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U.S. Department of Transportation U.S. Department of Transportation Icon United States Department of Transportation United States Department of Transportation

Interpretation Response #03-0325 ([Horizon Lines, LLC] [Mr. Cliff Bartley])

Below is the interpretation response detail and a list of regulations sections applicable to this response.

Interpretation Response Details

Response Publish Date:

Company Name: Horizon Lines, LLC

Individual Name: Mr. Cliff Bartley

Location State: FL Country: US

View the Interpretation Document

Response text:

Feb 2, 2004


Mr. Cliff Bartley                Reference No. 03-0325
Manager, Hazardous Materials
Horizon Lines, LLC
5800-1 William Mills Street
Jacksonville, Florida 32226

Dear Mr. Bartley:

This responds to your December 11, 2003 fax requesting clarification on shipping fertilizer under § 176.415(b)(1) of the Hazardous Materials Regulations (HI'4R; 49 CFR Parts 171-180). Specifically, you ask for clarification on acceptable packaging for shipping “Ammonium Nitrate, 5.1, UN 1942, PG III” without a permit under § 176.415(b)(1) by vessel from Florida to San Juan, Puerto Rico.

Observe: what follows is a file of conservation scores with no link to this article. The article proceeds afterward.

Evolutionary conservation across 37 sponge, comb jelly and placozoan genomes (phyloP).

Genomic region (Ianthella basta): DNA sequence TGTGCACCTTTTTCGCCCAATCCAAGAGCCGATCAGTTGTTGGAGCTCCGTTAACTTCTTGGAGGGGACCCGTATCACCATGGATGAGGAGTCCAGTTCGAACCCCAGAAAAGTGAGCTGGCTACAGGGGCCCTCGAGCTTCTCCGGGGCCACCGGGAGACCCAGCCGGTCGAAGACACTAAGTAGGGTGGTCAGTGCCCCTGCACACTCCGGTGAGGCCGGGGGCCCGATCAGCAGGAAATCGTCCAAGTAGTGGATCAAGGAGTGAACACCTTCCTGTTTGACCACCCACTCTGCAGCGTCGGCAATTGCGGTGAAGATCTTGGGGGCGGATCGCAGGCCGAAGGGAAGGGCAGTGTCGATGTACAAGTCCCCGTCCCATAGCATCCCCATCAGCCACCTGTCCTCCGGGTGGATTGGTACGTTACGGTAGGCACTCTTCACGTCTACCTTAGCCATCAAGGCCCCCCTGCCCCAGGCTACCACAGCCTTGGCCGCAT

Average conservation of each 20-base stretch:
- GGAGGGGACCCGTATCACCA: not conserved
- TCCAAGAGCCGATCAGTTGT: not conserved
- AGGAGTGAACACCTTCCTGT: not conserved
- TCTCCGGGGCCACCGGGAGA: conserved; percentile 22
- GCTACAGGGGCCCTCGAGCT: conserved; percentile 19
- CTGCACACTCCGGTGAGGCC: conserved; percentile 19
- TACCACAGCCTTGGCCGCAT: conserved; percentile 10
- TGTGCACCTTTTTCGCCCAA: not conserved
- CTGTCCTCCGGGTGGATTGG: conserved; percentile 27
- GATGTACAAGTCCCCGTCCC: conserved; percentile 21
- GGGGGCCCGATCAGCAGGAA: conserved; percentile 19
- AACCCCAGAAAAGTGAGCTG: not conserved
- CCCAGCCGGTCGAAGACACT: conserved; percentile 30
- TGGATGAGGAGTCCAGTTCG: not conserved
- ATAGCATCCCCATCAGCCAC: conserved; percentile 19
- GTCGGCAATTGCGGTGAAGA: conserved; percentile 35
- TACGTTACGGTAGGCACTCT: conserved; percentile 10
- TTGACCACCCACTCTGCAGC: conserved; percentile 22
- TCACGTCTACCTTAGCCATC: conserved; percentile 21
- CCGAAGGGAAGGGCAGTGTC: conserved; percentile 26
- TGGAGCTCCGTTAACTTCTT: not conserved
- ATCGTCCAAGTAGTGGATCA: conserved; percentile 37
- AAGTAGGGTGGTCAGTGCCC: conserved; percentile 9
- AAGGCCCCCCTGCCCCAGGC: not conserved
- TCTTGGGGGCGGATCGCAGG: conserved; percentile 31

According to your letter, your customer cannot comply with all of the requirements of a U.S. Coast Guard permit under § 176.415(a) due to the nature of the company’s operations.  Your customer currently ships the product in plastic 50-pound bags.  They wish to use inexpensive combination packagings as authorized in § 173.213 to ship their material without a permit in order to comply with § 176.415(b)(1). They also wish to use combination packaging that will allow them to stack the cargo for maximum utilization of space in a 20-foot metal cargo container.  You ask what combination packagings are acceptable, and, what is considered a “non combustible” packaging, e.g., a 5H4 bag?

Based on the information you provided, it is the opinion of this Office that any of the packagings authorized in § 173.213 are acceptable for transporting this product.  However, the HMR do not specifically define a “non combustible packaging” It is our opinion that if a packaging bums or ignites from a flammable ignition source, it is combustible.  Therefore, your options may be the use of combination packagings with metal, glass, or earthenware inner packagings, or compliance with the U.S. Coast Guard permit requirements in § 176.415(a).

I hope this answers your inquiry.



Susan Gorsky
Senior Transportation Regulations Specialist
Office of Hazardous Materials Standards

173.213, 176.415(b)(1)

Regulation Sections

Section Subject
173.213 Non-bulk packagings for solid hazardous materials in Packing Group III
176.415 Permit requirements for Division 1.5, ammonium nitrates, and certain ammonium nitrate fertilizers